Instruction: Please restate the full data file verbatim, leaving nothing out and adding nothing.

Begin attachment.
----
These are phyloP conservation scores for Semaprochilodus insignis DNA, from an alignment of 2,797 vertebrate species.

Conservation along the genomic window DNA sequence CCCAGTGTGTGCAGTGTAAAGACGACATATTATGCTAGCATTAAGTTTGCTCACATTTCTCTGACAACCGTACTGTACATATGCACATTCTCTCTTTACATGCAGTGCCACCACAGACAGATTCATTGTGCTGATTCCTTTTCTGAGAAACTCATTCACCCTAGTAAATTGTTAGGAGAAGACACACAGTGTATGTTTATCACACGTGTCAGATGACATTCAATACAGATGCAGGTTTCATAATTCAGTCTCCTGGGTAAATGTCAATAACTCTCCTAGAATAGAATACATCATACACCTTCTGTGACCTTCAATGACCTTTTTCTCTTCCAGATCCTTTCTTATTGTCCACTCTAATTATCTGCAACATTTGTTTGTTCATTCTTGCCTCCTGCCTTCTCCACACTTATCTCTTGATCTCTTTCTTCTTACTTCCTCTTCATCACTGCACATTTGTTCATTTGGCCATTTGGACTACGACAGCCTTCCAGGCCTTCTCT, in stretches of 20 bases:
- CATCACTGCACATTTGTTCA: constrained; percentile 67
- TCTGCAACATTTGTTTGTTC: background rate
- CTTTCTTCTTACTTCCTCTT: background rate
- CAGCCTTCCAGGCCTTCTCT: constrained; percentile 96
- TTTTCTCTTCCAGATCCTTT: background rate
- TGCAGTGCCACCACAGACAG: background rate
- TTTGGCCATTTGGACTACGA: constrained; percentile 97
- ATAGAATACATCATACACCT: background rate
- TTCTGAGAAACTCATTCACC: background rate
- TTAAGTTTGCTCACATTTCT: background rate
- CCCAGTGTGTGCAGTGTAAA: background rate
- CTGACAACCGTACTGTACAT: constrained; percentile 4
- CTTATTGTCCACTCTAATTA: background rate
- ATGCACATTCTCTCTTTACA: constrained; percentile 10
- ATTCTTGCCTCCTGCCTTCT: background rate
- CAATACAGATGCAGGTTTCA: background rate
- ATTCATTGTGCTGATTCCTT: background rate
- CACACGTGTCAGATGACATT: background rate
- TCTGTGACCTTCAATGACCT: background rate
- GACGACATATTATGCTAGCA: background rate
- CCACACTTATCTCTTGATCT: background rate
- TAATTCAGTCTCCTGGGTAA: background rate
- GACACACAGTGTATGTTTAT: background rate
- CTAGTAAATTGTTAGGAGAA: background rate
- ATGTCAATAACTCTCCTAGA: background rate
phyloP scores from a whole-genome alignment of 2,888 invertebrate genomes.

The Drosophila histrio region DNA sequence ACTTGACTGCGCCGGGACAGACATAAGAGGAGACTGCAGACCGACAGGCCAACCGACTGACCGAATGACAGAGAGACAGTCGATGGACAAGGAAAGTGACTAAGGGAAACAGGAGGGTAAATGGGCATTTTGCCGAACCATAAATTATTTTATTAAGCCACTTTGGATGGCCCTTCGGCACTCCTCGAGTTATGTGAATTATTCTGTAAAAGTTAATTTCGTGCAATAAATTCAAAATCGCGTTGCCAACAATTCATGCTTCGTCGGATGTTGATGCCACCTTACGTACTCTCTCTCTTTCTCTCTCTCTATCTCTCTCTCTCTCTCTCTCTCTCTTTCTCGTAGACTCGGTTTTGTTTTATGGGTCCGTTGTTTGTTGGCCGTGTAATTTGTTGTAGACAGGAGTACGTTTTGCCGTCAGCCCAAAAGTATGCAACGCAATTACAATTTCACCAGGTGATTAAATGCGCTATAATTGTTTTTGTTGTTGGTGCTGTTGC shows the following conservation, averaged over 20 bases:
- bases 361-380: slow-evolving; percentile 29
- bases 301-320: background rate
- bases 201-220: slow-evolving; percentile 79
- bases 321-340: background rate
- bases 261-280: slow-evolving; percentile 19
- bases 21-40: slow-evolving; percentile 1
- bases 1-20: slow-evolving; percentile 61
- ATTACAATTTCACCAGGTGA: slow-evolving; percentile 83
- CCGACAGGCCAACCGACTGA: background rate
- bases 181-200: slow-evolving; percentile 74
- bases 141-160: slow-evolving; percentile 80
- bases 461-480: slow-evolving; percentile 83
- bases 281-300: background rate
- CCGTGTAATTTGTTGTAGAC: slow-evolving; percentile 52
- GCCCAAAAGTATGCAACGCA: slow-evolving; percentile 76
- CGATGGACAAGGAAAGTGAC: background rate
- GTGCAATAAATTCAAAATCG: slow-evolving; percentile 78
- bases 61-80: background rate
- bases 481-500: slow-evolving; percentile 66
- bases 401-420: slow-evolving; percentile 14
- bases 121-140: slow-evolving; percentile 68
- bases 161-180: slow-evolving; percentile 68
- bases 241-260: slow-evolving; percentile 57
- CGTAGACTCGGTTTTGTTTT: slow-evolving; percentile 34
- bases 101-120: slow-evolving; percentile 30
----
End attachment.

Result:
These are phyloP conservation scores for Semaprochilodus insignis DNA, from an alignment of 2,797 vertebrate species.

Conservation along the genomic window DNA sequence CCCAGTGTGTGCAGTGTAAAGACGACATATTATGCTAGCATTAAGTTTGCTCACATTTCTCTGACAACCGTACTGTACATATGCACATTCTCTCTTTACATGCAGTGCCACCACAGACAGATTCATTGTGCTGATTCCTTTTCTGAGAAACTCATTCACCCTAGTAAATTGTTAGGAGAAGACACACAGTGTATGTTTATCACACGTGTCAGATGACATTCAATACAGATGCAGGTTTCATAATTCAGTCTCCTGGGTAAATGTCAATAACTCTCCTAGAATAGAATACATCATACACCTTCTGTGACCTTCAATGACCTTTTTCTCTTCCAGATCCTTTCTTATTGTCCACTCTAATTATCTGCAACATTTGTTTGTTCATTCTTGCCTCCTGCCTTCTCCACACTTATCTCTTGATCTCTTTCTTCTTACTTCCTCTTCATCACTGCACATTTGTTCATTTGGCCATTTGGACTACGACAGCCTTCCAGGCCTTCTCT, in stretches of 20 bases:
- CATCACTGCACATTTGTTCA: constrained; percentile 67
- TCTGCAACATTTGTTTGTTC: background rate
- CTTTCTTCTTACTTCCTCTT: background rate
- CAGCCTTCCAGGCCTTCTCT: constrained; percentile 96
- TTTTCTCTTCCAGATCCTTT: background rate
- TGCAGTGCCACCACAGACAG: background rate
- TTTGGCCATTTGGACTACGA: constrained; percentile 97
- ATAGAATACATCATACACCT: background rate
- TTCTGAGAAACTCATTCACC: background rate
- TTAAGTTTGCTCACATTTCT: background rate
- CCCAGTGTGTGCAGTGTAAA: background rate
- CTGACAACCGTACTGTACAT: constrained; percentile 4
- CTTATTGTCCACTCTAATTA: background rate
- ATGCACATTCTCTCTTTACA: constrained; percentile 10
- ATTCTTGCCTCCTGCCTTCT: background rate
- CAATACAGATGCAGGTTTCA: background rate
- ATTCATTGTGCTGATTCCTT: background rate
- CACACGTGTCAGATGACATT: background rate
- TCTGTGACCTTCAATGACCT: background rate
- GACGACATATTATGCTAGCA: background rate
- CCACACTTATCTCTTGATCT: background rate
- TAATTCAGTCTCCTGGGTAA: background rate
- GACACACAGTGTATGTTTAT: background rate
- CTAGTAAATTGTTAGGAGAA: background rate
- ATGTCAATAACTCTCCTAGA: background rate
phyloP scores from a whole-genome alignment of 2,888 invertebrate genomes.

The Drosophila histrio region DNA sequence ACTTGACTGCGCCGGGACAGACATAAGAGGAGACTGCAGACCGACAGGCCAACCGACTGACCGAATGACAGAGAGACAGTCGATGGACAAGGAAAGTGACTAAGGGAAACAGGAGGGTAAATGGGCATTTTGCCGAACCATAAATTATTTTATTAAGCCACTTTGGATGGCCCTTCGGCACTCCTCGAGTTATGTGAATTATTCTGTAAAAGTTAATTTCGTGCAATAAATTCAAAATCGCGTTGCCAACAATTCATGCTTCGTCGGATGTTGATGCCACCTTACGTACTCTCTCTCTTTCTCTCTCTCTATCTCTCTCTCTCTCTCTCTCTCTCTTTCTCGTAGACTCGGTTTTGTTTTATGGGTCCGTTGTTTGTTGGCCGTGTAATTTGTTGTAGACAGGAGTACGTTTTGCCGTCAGCCCAAAAGTATGCAACGCAATTACAATTTCACCAGGTGATTAAATGCGCTATAATTGTTTTTGTTGTTGGTGCTGTTGC shows the following conservation, averaged over 20 bases:
- bases 361-380: slow-evolving; percentile 29
- bases 301-320: background rate
- bases 201-220: slow-evolving; percentile 79
- bases 321-340: background rate
- bases 261-280: slow-evolving; percentile 19
- bases 21-40: slow-evolving; percentile 1
- bases 1-20: slow-evolving; percentile 61
- ATTACAATTTCACCAGGTGA: slow-evolving; percentile 83
- CCGACAGGCCAACCGACTGA: background rate
- bases 181-200: slow-evolving; percentile 74
- bases 141-160: slow-evolving; percentile 80
- bases 461-480: slow-evolving; percentile 83
- bases 281-300: background rate
- CCGTGTAATTTGTTGTAGAC: slow-evolving; percentile 52
- GCCCAAAAGTATGCAACGCA: slow-evolving; percentile 76
- CGATGGACAAGGAAAGTGAC: background rate
- GTGCAATAAATTCAAAATCG: slow-evolving; percentile 78
- bases 61-80: background rate
- bases 481-500: slow-evolving; percentile 66
- bases 401-420: slow-evolving; percentile 14
- bases 121-140: slow-evolving; percentile 68
- bases 161-180: slow-evolving; percentile 68
- bases 241-260: slow-evolving; percentile 57
- CGTAGACTCGGTTTTGTTTT: slow-evolving; percentile 34
- bases 101-120: slow-evolving; percentile 30